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Martin crashes, riders criticize dangerous finale at Vuelta

  • By Andrew Hood
  • Published Aug. 30, 2013

SEVILLA, Spain (VN) — Dan Martin (Garmin-Sharp) was forced to visit a local hospital after a late-stage crash Friday on a finishing circuit that several riders characterized as too dangerous.

The Liège-Bastogne-Liège winner hit the deck with about 10km to go in a high-speed finale. Despite suffering heavy cuts and scrapes, he was able to remount his bike and finish the stage.

Not only did the Irishman lose a fair bit of skin on his arm and hip, he crossed the line 1:33 back. To add insult to injury, the race jury even slapped him with a 20-second penalty for riding through the team cars.

Martin was so banged up in the crash that the team immediately sent him to a local hospital for check-ups. There are no broken bones, and Martin will wait until Saturday morning before deciding on whether he will be able to continue.

Writing on his Twitter account, Martin thanked his fans for encouragement, adding, “Thanks so much for all the messages. Happy to say nothing broke, but most painful crash ever had. See how we wake up [tomorrow].” Alex Rasmussen, Martin’s Garmin teammate and Vuelta roommate, posted a photo of Martin after his hospital visit, covered in bandages.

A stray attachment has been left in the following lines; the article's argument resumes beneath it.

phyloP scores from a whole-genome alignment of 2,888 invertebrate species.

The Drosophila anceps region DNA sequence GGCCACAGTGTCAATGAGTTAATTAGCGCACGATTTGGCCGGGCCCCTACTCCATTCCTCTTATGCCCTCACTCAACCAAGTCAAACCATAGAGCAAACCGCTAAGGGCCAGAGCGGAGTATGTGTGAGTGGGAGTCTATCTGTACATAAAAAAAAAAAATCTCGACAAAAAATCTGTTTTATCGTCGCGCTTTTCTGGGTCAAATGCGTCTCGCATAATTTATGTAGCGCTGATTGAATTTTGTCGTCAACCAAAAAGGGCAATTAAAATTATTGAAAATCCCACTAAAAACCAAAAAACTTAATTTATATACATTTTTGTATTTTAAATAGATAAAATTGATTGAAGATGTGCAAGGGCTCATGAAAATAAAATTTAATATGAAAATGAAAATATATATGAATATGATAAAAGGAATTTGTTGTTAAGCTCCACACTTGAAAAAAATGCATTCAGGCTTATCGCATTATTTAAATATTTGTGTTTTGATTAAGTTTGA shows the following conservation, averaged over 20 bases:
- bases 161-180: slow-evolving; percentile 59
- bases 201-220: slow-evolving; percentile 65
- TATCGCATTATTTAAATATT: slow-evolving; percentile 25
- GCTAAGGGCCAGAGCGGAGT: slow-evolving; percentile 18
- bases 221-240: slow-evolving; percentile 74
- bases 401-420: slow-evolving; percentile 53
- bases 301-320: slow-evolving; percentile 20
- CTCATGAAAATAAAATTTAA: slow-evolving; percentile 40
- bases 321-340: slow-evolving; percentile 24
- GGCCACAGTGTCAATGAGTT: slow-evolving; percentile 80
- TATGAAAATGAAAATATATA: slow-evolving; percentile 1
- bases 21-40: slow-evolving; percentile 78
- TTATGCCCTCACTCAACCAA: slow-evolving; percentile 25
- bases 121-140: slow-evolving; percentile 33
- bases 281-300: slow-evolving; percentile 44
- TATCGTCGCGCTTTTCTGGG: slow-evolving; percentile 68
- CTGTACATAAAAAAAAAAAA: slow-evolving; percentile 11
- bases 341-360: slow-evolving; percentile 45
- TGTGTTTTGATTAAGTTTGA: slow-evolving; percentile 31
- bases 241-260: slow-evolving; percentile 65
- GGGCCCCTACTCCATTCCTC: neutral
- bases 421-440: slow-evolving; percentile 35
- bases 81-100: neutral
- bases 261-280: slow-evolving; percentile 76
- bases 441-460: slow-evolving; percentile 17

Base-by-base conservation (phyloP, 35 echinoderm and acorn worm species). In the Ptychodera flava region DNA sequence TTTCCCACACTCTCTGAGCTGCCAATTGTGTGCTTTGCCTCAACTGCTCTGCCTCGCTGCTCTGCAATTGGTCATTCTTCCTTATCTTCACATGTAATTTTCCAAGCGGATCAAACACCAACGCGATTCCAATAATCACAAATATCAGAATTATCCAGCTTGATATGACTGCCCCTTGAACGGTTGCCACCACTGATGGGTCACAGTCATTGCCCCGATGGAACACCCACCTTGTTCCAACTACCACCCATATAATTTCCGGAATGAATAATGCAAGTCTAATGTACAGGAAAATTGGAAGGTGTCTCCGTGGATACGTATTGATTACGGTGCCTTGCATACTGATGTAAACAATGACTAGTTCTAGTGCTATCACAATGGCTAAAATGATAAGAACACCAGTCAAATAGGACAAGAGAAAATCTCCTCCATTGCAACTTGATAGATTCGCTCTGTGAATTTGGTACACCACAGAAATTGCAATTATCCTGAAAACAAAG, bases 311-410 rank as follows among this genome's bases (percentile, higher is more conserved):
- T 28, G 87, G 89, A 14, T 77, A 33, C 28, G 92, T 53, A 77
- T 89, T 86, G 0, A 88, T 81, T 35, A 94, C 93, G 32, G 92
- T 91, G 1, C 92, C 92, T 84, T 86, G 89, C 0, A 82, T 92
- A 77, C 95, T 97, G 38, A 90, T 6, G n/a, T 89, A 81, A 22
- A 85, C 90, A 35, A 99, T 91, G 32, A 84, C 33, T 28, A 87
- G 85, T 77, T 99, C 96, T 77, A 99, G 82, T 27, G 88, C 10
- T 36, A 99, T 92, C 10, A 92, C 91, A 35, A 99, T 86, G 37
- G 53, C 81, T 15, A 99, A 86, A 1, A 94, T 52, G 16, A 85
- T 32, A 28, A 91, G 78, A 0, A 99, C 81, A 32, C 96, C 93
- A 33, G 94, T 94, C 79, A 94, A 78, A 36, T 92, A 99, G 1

After dropping out of the Sierra Moreno, the course hit the narrow, congested roads of downtown Sevilla, one of Spain’s largest and most congested cities.

Martin’s incident was the worst on the final circuit through the urban streets of Sevilla that was universally hailed as dangerous by the peloton.

The course was not only laden with traffic circles, speed bumps, and other urban obstacles, portions of the roads were lined with parked cars and crowds of people pushing in on the road, making the passage on the already technical roads even more harrowing.

Stage-winner Stybar Zdenek (Omega Pharma-Quick Step), who jumped clear late in the stage, said he was happy to be out of harm’s way.

“It was dangerous on the circuit,” he said. “I was glad to be in the breakaway because it was very nervous in the bunch.”

Joaquim Rodríguez (Katusha) echoed the thoughts of many in the peloton when he called the finishing circuit “shameful.”

“You cannot have a finale like that,” Rodríguez told journalists at the finish line. “We were talking during the stage, and many are upset. It was a stage of survival.”

 

FILED UNDER: Vuelta a España TAGS: /

Andrew Hood

Andrew Hood

Andrew Hood cut his journalistic teeth at Colorado dailies before the web boom opened the door to European cycling in the mid-1990s. Hood has covered every Tour de France since 1996 and has been VeloNews' European correspondent since 2002.

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